The current legislation says that the “auditor shall designate 54 percent of the first $8 of the minimum charge as and for sewer plant upgrade debt retirement, and the balance of the first $8, being 46 percent of the minimum charge, as and for sewage improvement and repair expenses.”
The new legislation presented Monday night changes this to “(1) 40.5 percent of the first $8 of the minimum charge as and for sewer plant upgrade debt retirement, (2) 34.5 percent of the first $8 of the minimum charge as and for sewage improvement and repair expenses and (3) the balance of the first $8, being 25 percent of the minimum charge, as and for storm sewer improvement and repair expenses. The City Auditor is authorized and directed to establish a fund wherein proceeds for storm sewer improvement and repair shall be deposited.”
Council voted 6-0 to suspend the three-reading rule and to approve the ordinance.
• • •
The property maintenance and restoration committee met to discuss increased enforcement of “rules that are already on the books” regarding vacant properties after part of an uptown building collapsed last week.
“For the safety of everybody in the city, we need to start enforcing the vacant property ordinances,” committee chair Morris said.
Although one member of the committee, Dick Donley, was absent, Morris and Harsha discussed the need for clearer language in the ordinance with city law director Fred Beery and Hastings. Morris encouraged the city to send “some form letters out” to get properties cleaned up. The committee plans to meet again this month for further discussion.
• • •
Following the ordinance’s third reading, council voted 6-0 to approve an ordinance to amend Section 35.90 of the Hillsboro Code of Ordinances to modify the distribution of funds.
The ordinance was presented by Hastings at the January council meeting and proposes that “50 percent of all receipts from lodging tax reserved to the general fund of the city shall be distributed to the Highland County Visitors Bureau, subject to review annually by City Council.”
At the February meeting, council voted to amend the proposed ordinance to state that “in the event that council does not review and approve this funding annually, the same shall continue as in the previous year,” instead of the required annual review.
There was no discussion of the legislation prior to the vote.
• • •
Council voted 6-0 to suspend the three-reading rule and to approve a resolution to lease/purchase equipment (new dump truck with snow plow) in the amount of $167,149.78 over four years at an interest rate of 3.853 percent. Lewis pointed out that the purchase “has already been budgeted for” and that it will replace equipment from 1996 that “has reached the end of its useful life.”
• • •
Council voted 6-0 to suspend the three-reading rule and to approve a resolution authorizing the mayor to enter into a joint partnership agreement with Highland County for the Community Housing Impact & Preservation (CHIP) program.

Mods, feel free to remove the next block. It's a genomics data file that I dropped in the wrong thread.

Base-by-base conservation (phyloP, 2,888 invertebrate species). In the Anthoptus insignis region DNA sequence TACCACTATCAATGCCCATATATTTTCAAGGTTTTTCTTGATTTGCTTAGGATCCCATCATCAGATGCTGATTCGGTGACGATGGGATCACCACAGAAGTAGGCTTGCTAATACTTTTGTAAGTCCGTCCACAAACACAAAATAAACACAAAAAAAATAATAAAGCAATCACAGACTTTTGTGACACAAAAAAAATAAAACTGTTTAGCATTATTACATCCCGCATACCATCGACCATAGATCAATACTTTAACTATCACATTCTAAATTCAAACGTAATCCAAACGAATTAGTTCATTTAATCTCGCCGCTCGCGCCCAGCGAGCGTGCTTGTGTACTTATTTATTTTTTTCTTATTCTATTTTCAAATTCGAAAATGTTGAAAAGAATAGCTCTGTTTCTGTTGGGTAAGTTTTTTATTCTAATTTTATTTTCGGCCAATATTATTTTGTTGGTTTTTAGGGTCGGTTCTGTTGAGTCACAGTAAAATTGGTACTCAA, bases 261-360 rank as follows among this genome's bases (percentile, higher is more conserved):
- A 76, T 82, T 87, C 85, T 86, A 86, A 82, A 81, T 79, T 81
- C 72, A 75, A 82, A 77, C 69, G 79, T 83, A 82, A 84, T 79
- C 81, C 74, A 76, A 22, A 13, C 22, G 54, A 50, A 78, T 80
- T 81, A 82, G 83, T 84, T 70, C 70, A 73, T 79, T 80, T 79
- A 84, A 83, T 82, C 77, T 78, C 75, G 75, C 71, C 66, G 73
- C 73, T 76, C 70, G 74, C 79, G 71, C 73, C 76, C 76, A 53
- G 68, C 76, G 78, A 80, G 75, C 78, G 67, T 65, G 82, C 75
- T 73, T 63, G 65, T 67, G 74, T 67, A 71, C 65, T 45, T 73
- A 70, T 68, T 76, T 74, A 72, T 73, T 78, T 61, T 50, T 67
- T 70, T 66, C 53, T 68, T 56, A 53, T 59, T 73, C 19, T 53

• • •
Several local Cub Scouts from Webelos Pack 37 visited the council meeting Monday evening with their den leaders. After leading council members in the Pledge of Allegiance, the Scouts came before council during the citizens’ comments portion of the meeting with a request to host “a clean up day at Liberty Park.”
“I think that would be wonderful,” Koogler said. “We would love to have you out there to do that and to be involved ourselves.”
Koogler asked the troop to meet with city administrators to set up a date “when things warm up and you’re ready.” The troop said they are looking into Earth Day, April 22, as a possible date.
• • •
Hillsboro resident Chris Matthews also spoke to council to discourage council from “raising our property taxes” by joining the Paint Creek Joint EMS/Fire District after the city’s contract with the fire district expires in December.
“To raise our taxes to cover a fire department again is absurd and totally fiscally irresponsible to the citizens of this town,” Matthews said. “It’s coming. You know it. I know it. We talked about it, and everybody ignored it and just went ahead with their plan and now we’re going to have to face the fire when it comes down. Raising property taxes is not the answer, and that’s the only option you’ve left us with, which that’s your fault.”
Hastings disagreed, saying the city has “a number of options.”
“I don’t think you speak for or represent all the citizens of Hillsboro,” Hastings said. “I also think that anytime you do something where you propose a property tax on people, which arguably nobody ever volunteers to have, you try to do a bit of groundwork beforehand and lay out a schedule as to why it needs to be done.”
The mayor said that the city has made improvements over the past “four or five years” and that he believes citizens “want to see more improvements.”
“That may or may not come down to a property tax thing, but that’s not up to me. That’ll be up to city council,” Hastings said. “They know there’s options to doing that. We can continue paying that from the General Fund, and I don’t believe that’s on our agenda tonight to talk about.”
Koogler said that discussions about the contract with Paint Creek will be “addressed the second half of this year” and that Matthews is welcome to attend future meetings.
“It will be something that’s well contemplated before any action is taken,” Koogler said.
• • •
Council concluded the meeting to enter into executive session “to discuss the acquisition of real estate.”